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# SQL literals

Literal — an explicitly specified fixed value, for example, the number 12 or the string "SQL". In MySQL, there are the following types of literals: numeric, string, boolean, NULL, bit, hexadecimal, and date and time literal.

## Numeric literal

### Arithmetic operators

SQL has all the arithmetic operators we are used to:

Using these operators, you can construct any arithmetic expression by applying the standard rules of arithmetic.

## String literals

A string is a sequence of characters enclosed in single(‘) or double(") quotation marks. The set of characters that a string can consist of is determined by the DBMS itself. String examples: 'this is a string', "and this is a string".

Strings can contain special sequences of characters starting with "" (escape character). They are needed in order for the DBMS to give ordinary symbols (letters and other signs) a new special meaning. For example, the sequence "\n" literally means "newline", and without the preceding slash it would be the usual letter "n".

## Date and time literals

Date and time values can be represented in string or number format. For example, in the case when the DBMS is waiting for a date (if a field with the "Date" type is specified in the table), the dates "2020-01-01", "20200101" and the number 20200101 will be interpreted as "January 1, 2020". Otherwise, it is necessary to use the syntax described below.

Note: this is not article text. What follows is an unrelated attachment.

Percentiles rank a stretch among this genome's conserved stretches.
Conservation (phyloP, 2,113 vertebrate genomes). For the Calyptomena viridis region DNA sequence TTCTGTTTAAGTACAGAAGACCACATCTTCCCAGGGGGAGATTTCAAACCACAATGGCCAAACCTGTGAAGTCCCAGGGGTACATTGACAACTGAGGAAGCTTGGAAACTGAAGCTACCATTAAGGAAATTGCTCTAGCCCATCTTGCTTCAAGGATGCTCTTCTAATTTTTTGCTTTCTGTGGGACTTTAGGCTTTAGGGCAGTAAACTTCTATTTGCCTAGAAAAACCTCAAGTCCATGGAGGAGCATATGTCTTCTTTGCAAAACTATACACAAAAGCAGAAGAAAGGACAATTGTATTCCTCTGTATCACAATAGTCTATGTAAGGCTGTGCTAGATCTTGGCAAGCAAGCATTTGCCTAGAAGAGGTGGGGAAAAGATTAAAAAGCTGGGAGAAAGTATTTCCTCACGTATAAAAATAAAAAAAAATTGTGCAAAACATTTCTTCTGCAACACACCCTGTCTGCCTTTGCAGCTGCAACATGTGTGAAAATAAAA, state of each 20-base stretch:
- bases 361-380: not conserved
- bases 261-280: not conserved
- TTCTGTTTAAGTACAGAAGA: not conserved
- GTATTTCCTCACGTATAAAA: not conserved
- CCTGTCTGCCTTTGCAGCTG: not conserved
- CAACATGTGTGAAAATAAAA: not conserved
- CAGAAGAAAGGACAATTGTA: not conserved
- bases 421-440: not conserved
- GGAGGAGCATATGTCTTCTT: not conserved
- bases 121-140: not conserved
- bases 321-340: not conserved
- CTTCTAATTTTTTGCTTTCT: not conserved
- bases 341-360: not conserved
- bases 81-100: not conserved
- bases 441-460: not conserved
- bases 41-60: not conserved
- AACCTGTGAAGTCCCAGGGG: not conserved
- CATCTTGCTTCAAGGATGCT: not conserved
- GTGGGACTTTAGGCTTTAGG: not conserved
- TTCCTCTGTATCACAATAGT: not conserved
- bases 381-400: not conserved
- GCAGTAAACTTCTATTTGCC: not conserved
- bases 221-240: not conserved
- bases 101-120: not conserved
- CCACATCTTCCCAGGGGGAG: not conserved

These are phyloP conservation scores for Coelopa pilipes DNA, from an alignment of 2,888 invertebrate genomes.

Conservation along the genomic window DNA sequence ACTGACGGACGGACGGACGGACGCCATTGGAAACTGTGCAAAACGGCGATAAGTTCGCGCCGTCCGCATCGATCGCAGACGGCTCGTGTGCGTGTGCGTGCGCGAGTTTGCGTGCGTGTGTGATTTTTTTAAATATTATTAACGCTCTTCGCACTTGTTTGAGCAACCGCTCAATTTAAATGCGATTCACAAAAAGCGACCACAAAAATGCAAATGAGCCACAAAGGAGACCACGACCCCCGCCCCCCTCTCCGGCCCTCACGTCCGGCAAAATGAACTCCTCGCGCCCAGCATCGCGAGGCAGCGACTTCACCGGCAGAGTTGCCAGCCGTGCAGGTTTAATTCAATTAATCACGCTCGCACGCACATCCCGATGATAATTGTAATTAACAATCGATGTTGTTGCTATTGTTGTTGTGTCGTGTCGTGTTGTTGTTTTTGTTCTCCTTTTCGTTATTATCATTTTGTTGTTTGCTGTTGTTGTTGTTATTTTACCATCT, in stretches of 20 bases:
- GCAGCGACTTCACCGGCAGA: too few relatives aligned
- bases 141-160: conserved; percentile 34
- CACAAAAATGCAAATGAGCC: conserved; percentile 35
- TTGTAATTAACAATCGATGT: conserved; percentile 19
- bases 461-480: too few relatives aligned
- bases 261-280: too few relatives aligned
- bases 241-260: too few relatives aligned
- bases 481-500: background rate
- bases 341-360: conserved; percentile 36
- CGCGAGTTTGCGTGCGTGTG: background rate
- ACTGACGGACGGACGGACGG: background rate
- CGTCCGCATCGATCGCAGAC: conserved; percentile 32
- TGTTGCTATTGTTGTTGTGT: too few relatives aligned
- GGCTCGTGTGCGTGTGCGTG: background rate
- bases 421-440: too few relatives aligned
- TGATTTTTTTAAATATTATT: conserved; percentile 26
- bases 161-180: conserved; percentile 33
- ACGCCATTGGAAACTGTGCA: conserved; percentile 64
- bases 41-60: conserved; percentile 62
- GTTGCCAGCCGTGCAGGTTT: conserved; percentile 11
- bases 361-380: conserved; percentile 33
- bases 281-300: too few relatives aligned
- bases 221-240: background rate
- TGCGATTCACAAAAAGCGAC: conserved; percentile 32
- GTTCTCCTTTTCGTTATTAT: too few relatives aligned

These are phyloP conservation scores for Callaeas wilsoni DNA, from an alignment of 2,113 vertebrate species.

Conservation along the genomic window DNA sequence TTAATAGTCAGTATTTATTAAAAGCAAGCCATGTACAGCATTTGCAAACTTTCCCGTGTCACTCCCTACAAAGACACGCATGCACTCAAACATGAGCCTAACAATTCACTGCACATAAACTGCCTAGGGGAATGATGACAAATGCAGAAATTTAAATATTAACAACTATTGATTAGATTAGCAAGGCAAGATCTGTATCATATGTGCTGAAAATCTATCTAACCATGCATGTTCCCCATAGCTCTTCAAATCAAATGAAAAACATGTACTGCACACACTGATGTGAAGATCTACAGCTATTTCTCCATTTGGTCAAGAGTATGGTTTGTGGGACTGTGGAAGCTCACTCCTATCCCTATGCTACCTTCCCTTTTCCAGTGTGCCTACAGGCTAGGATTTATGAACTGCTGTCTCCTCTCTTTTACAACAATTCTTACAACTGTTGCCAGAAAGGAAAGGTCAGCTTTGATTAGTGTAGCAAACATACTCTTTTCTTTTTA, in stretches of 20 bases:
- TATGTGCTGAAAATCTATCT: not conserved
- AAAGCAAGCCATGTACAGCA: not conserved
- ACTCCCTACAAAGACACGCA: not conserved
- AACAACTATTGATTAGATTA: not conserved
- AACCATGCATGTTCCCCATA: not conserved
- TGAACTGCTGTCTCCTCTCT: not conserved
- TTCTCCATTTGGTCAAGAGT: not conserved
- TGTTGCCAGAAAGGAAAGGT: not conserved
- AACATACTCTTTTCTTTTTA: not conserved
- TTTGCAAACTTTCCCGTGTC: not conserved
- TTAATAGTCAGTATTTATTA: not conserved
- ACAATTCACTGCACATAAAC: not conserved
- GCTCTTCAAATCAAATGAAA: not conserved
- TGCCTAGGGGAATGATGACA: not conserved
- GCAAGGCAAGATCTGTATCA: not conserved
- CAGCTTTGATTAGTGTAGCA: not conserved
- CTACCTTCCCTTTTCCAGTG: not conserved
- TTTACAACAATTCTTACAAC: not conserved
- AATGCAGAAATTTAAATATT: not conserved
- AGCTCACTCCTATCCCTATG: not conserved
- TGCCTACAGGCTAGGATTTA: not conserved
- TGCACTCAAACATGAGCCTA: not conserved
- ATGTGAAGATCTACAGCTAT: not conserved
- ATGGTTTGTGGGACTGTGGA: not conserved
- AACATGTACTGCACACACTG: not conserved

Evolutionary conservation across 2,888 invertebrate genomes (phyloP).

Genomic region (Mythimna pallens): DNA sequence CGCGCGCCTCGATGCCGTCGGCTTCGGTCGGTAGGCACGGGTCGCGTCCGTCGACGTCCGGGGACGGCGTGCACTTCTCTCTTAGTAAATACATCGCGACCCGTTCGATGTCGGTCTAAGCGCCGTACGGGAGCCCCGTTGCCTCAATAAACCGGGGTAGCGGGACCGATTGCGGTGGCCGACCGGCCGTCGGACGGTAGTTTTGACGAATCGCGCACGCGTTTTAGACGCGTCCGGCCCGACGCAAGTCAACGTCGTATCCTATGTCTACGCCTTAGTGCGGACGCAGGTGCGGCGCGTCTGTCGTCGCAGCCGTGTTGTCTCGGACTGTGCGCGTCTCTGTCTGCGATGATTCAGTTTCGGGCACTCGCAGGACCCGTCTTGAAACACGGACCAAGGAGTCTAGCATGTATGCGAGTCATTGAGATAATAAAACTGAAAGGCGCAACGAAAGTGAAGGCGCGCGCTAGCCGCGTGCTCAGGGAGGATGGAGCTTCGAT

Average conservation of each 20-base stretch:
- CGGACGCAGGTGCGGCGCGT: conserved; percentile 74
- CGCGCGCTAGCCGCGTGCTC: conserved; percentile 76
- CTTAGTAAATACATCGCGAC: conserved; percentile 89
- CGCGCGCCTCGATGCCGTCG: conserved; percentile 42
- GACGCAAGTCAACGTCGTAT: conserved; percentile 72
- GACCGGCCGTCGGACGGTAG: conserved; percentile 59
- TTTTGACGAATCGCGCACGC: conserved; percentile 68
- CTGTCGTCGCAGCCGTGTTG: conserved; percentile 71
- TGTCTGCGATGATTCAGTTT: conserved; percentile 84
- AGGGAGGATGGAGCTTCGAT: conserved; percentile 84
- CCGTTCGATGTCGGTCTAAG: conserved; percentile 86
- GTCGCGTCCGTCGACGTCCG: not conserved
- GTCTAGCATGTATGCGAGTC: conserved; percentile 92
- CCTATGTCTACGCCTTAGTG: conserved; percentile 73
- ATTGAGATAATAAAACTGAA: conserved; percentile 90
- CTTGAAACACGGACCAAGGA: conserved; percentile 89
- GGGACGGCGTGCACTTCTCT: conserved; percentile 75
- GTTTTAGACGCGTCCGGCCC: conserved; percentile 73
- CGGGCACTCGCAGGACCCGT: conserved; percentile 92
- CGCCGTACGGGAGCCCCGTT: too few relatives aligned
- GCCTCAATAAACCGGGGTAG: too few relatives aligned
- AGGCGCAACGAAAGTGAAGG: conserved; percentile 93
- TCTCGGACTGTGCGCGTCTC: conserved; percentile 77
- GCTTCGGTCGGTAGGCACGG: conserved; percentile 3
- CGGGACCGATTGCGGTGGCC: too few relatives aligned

It is necessary that temporary literals are specified using a certain type and a string forming the date.

## Hexadecimal literals

Hexadecimal literals are values written in either of two notations: X'<hex-number>' or 0x<hex-number>.

Hexadecimal values can be integers or strings, where each pair of hexadecimal digits is converted to a character. So, the value 0x73716C can be interpreted as a decimal integer 7565676 or a string "sql".

## Logical literals

The logical literal is the values TRUE and FALSE, meaning the truth and falsity of any statement. When interpreting a query, MySQL converts them to numbers: TRUE and FALSE become 1 and 0, respectively.

## Bit literals

Bit values can be written in b'<binary-number>' and 0b<binary-number> notations using zeros and ones. Just like hexadecimal, bit values can be converted to an integer or a single string character.

For example, the value b'01010011' can be converted to the character "S" or the number '76'. From a set of bit values, you can compose some word, for example, the concatenation b'01010011', b'01010001' and b'01001100' will give us the string "SQL".

## NULL

A NULL value means "no data", "no value". It is necessary to distinguish visually empty values, such as a zero-length string or a "space", from when there is no value at all, even empty.